State Net Capitol Journal – March 10, 2014; 2013 (Sort Of) 'Year Of Tax Reform'

Budget & Taxes

2013 (SORT OF) 'YEAR OF TAX REFORM': Early last year many predicted 2013 would be "the year of tax reform" in the states, due to the unusually high number of tax measures that had been proposed, a number of which included major reforms. But according to the results of a survey by the National Conference of State Legislatures (NCSL), the year was a more modest one for tax reform than expected.

"State Tax Actions 2013" indicates that although tax reforms were enacted in 13 states last year, many other tax measures failed or were substantially scaled down. Collectively, revenue actions last year resulted in a net tax reduction of less than $1 billion, representing about 0.1 percent of state tax collections in 2012. By comparison, revenue actions in 2012 resulted in a net tax increase of $4.1 billion, representing 0.5 percent of prior-year collections. And while seven states — Alaska, Arizona, Iowa, Maine, North Dakota, Ohio and Wisconsin — reported net tax reductions of more than 1 percent, another seven — Georgia, Massachusetts, Minnesota, Oregon, Vermont, Virginia and Wyoming — reported net tax increases of more than 1 percent. Thirty-six others reported no significant net change.

"The results of our survey are a bit misleading because even though the net tax change was relatively modest, tax reform was still a predominant theme in state legislatures in 2013," said Mandy Rafool, fiscal affairs program principal at NCSL. "The robust discussions in the states that enacted and proposed major tax changes shows there is an appetite for reform." (NATIONAL CONFERENCE OF STATE LEGISLATURES)

NEW HEPATITIS C DRUGS COME WITH BUDGET-BUSTING PRICE TAG: Until recently, the only truly effective cure for hepatitis C, a serious infection of the liver that afflicts 3.2 million to 5.2 million Americans and kills more of them each year than HIV/AIDS, according to the U.S. Centers for Disease Control and Prevention, has been a liver transplant. Nearly a year of interferon injections has also been an option. But the side effects of that method of treatment include anemia and depression, and the cure rate is only about 45 percent for the most common strain of hepatitis C, genotype 1.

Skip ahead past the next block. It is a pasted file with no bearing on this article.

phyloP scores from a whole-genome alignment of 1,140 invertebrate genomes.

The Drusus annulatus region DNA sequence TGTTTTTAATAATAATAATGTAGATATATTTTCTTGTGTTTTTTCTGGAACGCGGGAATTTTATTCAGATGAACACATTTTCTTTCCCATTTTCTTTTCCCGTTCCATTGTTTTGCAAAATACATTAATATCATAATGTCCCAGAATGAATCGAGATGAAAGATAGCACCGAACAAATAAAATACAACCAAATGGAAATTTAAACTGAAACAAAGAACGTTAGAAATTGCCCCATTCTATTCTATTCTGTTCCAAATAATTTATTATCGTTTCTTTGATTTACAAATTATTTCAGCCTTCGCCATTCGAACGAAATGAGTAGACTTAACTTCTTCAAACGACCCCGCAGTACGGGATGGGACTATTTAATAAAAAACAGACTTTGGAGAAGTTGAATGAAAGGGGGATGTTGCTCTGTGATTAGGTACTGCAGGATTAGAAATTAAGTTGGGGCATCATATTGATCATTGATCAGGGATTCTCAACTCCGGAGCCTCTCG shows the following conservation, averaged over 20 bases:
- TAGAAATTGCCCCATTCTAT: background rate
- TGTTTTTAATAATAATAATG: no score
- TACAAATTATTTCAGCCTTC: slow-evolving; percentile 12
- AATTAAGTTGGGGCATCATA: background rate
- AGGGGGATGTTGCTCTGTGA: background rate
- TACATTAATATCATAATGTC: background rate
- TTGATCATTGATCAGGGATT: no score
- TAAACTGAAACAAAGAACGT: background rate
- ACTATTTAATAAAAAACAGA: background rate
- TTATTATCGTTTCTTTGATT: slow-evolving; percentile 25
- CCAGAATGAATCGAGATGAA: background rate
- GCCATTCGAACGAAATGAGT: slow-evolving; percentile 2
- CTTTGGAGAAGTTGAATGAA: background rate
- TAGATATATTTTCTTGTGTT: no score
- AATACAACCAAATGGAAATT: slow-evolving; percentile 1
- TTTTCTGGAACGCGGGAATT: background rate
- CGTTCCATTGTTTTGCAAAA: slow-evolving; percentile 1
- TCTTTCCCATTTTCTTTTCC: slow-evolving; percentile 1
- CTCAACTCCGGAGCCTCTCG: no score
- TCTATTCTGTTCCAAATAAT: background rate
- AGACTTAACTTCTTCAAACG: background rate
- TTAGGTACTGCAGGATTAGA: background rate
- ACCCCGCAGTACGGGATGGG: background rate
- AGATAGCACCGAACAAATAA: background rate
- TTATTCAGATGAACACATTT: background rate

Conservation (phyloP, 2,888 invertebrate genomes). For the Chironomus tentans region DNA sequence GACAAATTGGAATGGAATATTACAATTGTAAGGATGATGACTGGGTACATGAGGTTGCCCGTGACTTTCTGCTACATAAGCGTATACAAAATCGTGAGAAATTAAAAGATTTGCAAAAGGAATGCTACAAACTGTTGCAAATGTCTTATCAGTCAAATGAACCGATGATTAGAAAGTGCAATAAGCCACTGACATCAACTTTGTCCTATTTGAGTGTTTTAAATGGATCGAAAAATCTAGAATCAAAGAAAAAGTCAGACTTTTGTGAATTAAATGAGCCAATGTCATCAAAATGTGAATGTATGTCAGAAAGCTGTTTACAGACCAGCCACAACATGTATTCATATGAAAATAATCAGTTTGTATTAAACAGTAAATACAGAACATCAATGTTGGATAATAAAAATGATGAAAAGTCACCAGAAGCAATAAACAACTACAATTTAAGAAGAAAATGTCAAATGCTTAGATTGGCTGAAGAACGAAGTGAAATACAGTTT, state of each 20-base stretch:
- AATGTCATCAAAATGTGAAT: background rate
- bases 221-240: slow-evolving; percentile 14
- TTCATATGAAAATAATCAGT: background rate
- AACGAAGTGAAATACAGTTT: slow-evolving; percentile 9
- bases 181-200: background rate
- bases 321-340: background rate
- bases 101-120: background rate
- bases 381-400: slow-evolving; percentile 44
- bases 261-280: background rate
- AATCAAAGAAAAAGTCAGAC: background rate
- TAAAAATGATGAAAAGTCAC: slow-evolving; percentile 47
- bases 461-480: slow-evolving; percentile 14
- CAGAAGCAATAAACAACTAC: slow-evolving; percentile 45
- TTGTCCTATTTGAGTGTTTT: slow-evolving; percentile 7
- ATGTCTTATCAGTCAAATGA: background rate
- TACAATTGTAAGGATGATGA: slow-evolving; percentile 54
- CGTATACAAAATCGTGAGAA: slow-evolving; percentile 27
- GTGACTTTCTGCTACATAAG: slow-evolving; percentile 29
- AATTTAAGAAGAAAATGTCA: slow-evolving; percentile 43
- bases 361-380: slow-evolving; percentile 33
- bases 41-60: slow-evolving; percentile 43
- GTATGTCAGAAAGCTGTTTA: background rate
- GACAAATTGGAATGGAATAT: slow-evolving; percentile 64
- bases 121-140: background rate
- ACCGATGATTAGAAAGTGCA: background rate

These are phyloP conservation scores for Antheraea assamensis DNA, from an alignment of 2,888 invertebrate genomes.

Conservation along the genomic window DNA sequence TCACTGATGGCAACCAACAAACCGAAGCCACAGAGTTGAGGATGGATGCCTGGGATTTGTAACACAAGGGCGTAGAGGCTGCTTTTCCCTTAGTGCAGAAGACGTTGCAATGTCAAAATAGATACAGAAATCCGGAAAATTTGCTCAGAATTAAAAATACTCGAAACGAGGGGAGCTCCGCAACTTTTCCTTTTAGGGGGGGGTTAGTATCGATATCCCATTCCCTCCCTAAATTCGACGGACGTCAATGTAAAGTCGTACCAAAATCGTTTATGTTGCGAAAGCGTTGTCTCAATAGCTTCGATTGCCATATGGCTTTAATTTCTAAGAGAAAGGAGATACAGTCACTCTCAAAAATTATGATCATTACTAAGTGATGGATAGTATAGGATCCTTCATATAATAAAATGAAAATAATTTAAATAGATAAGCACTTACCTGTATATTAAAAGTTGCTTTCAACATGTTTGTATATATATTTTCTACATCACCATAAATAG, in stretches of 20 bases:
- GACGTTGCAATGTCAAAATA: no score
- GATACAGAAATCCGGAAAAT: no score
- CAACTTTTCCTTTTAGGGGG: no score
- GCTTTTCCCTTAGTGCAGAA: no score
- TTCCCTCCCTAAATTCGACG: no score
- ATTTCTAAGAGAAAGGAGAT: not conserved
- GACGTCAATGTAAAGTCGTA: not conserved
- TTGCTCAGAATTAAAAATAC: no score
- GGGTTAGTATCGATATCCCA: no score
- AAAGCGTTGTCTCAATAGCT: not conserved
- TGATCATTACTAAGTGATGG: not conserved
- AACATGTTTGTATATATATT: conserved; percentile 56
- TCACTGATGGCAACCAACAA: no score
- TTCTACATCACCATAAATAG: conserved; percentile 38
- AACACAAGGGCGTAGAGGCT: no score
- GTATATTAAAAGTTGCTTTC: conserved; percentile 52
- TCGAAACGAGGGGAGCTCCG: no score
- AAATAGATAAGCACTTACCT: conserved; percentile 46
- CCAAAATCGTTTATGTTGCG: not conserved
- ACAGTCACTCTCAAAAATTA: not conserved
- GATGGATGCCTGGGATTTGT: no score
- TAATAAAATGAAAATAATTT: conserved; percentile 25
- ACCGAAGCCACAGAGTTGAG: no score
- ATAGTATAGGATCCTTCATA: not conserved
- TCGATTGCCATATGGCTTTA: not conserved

But two new drugs were approved for the treatment of hepatitis C last year. The drugs — simeprevir, marketed as Olysio by Janssen Therapeutics, and sofosbuvir, sold as Sovaldi by Gilead Sciences — taken in pill form, have only mild side effects and cure rates as high as 95 percent.

The price of the drugs, however, is sticker-shock-inducing: A 12-week course of treatment runs between $84,000 and $168,000, which works out to $1,000 to $2,000 a pill.

With hepatitis C about twice as prevalent among Medicaid beneficiaries as the general population, much of that expense could fall on states and the federal government, which jointly fund Medicaid. A preliminary study by the Institute for Clinical & Economic Review estimated that in California alone, the cost of treating just half of those with chronic hepatitis C would increase Medicaid spending by $18 billion.